COVID-19: Award Predicted Grades to A-Level Students (Including Pre-U and IB)

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Thanks to the advent of the COVID-19 pandemic, students across the world have never been more vulnerable in terms of their attainment of qualifications and their physical health.

The United Kingdom has witnessed an exponential increase in the cases of COVID-19, and as such the foreclosure of schools is not only a possibility but an inevitability in order to ensure the safety of students. The total number of cases in the UK stands at 1391 (16/3/20) with a speculative figure of 10,000 unidentified cases. These numbers are increasing at an alarming rate, demonstrating the virus' ability to infect school communities, putting students at risk at the most important time of their academic careers prior to university.

Within the UK, the impact of COVID-19 is predicted to reach its peak in the period of the months May to June, the A-Level exam period. The contingency date for all exams to be completed by is the 24th of June. Exams cannot take place after this period, especially considering the substantial amount of time it takes for A-Levels to be graded and the fact universities require grades for candidate admissions in September.

With regard to this, it is also clear A-Level examinations cannot take place as usual. Once schools close, students will not have the final necessary teaching to ensure the extrapolation of their full potential. Alongside this, due to the virus' ability to spread in close confinement, examination centres are high-risk locations given the close proximity of candidates, sitting within the one metre distance that the virus is able to travel. A lot of students, statistically, will have contracted the virus entering the exam period and will be unable to revise effectively, negatively impacting their ability to perform in the exam. On top of this, considering the virus will be at its peak during this exam period, there will be an undeniably large proportion of students taking the exam who will be carrying COVID-19 as they sit their paper(s).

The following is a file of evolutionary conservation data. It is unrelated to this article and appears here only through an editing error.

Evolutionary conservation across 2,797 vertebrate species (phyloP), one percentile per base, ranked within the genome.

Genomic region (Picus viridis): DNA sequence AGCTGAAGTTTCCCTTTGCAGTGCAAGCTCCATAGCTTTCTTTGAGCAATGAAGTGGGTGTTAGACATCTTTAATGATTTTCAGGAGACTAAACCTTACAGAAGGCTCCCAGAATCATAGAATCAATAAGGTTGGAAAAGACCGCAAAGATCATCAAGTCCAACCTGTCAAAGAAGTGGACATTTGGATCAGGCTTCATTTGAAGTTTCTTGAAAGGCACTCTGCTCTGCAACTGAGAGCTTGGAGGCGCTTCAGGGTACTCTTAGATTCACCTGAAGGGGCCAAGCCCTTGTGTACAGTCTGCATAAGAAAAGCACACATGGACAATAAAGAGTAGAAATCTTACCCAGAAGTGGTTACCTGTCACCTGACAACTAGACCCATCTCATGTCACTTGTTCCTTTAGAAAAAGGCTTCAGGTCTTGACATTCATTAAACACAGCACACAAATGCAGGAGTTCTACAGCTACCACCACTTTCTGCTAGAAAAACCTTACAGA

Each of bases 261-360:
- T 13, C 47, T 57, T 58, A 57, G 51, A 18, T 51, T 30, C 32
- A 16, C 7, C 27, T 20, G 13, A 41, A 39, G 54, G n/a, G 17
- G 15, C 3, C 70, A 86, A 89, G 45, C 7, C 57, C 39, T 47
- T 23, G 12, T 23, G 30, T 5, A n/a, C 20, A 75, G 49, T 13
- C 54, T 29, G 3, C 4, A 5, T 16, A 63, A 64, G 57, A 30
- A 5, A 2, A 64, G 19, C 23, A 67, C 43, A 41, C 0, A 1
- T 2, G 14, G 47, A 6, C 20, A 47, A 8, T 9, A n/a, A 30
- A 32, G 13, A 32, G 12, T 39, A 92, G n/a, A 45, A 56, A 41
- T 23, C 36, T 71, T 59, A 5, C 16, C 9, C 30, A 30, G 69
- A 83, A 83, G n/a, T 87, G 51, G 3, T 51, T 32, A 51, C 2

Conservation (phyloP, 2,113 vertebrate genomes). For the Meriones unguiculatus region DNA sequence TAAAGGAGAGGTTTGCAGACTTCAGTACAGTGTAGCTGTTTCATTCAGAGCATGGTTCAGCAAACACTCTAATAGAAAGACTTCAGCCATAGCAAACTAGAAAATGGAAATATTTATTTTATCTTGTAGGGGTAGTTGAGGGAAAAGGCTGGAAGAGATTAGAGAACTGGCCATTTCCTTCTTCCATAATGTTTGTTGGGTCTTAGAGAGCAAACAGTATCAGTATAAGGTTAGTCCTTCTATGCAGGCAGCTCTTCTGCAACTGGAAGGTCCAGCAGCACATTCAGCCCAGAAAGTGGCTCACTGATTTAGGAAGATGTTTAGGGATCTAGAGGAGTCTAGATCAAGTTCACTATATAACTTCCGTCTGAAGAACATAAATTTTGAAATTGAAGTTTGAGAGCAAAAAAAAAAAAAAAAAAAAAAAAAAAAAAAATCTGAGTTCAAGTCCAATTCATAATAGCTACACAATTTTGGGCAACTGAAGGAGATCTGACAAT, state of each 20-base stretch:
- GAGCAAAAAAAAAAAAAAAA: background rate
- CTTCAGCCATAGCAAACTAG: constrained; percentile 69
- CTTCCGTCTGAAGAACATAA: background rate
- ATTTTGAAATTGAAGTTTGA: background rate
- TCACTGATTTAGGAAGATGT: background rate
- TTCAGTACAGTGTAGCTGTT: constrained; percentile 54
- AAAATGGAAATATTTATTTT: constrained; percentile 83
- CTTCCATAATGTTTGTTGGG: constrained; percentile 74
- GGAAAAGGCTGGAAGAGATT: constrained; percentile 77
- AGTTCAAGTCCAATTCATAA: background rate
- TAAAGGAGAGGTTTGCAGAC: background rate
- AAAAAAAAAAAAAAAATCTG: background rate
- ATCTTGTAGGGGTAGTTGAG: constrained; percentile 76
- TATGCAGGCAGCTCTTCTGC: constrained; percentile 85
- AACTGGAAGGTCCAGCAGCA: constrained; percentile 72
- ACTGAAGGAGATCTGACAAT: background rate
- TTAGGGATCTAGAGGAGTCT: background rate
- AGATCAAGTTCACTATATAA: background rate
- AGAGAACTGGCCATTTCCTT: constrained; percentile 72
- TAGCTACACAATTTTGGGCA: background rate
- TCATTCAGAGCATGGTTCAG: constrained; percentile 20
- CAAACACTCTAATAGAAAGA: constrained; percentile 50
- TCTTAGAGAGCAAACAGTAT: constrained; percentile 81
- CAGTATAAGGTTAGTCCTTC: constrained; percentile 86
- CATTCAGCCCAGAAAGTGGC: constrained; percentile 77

On behalf of the student body, we find that the uncertainty surrounding the taking of exams is perhaps just as terrifying as the virus itself. Not only does this impact the mental health of students; motivation is dwindling as a result of this key period of revision being undermined by the prospect of exam postponement/cancellation. If it is the case that exams are shortened and computerised, then 12% of students (circa 30,000) will be unable to complete the assessment due to a lack of accessibility to internet or an actual device, whilst also being at a disadvantage due to being unable to access online resources from home. Exams must be a standardised process, taken in similar environments so the data gathered from them can be a fair reflection of ability within the context of the nation.

As such, we require an absolute and definitive answer. This answer simply cannot be that A-Levels will take place, as that cannot be guaranteed. Instead, the only possible solution that can achieve any degree of certitude and fair, consistent assessment of candidates is that A-level written examinations will be cancelled. Instead students will be rewarded a grade based on their predictions, taking into account their quality of work throughout their A-Level course, and any available coursework marks that can inform their quality as a candidate.

Predicted grades are a fair, consistent source of information for a candidate's potential, as they are drawn from in-class contribution, mock examination results, and tasks completed across the two year course. They themselves are used by universities to determine whether a candidate should receive an offer, thus demonstrating their widely acknowledged credibility. The fact that predicted grades (along with a school-provided testimony) are awarded to students who are considered to be unfit to sit an exam, surely justifies their utility in an adverse circumstance such as the pandemic of COVID-19, as such all we are suggesting is a mere universalisation of an already existing exam practice, in a warranted reaction to an extreme circumstance. 

So, we request that the government cancels A-Level written examinations, and judges this years cohort of A-Level students on their performances throughout their courses, and award a fair, informed predicted grade, used in university admission processes.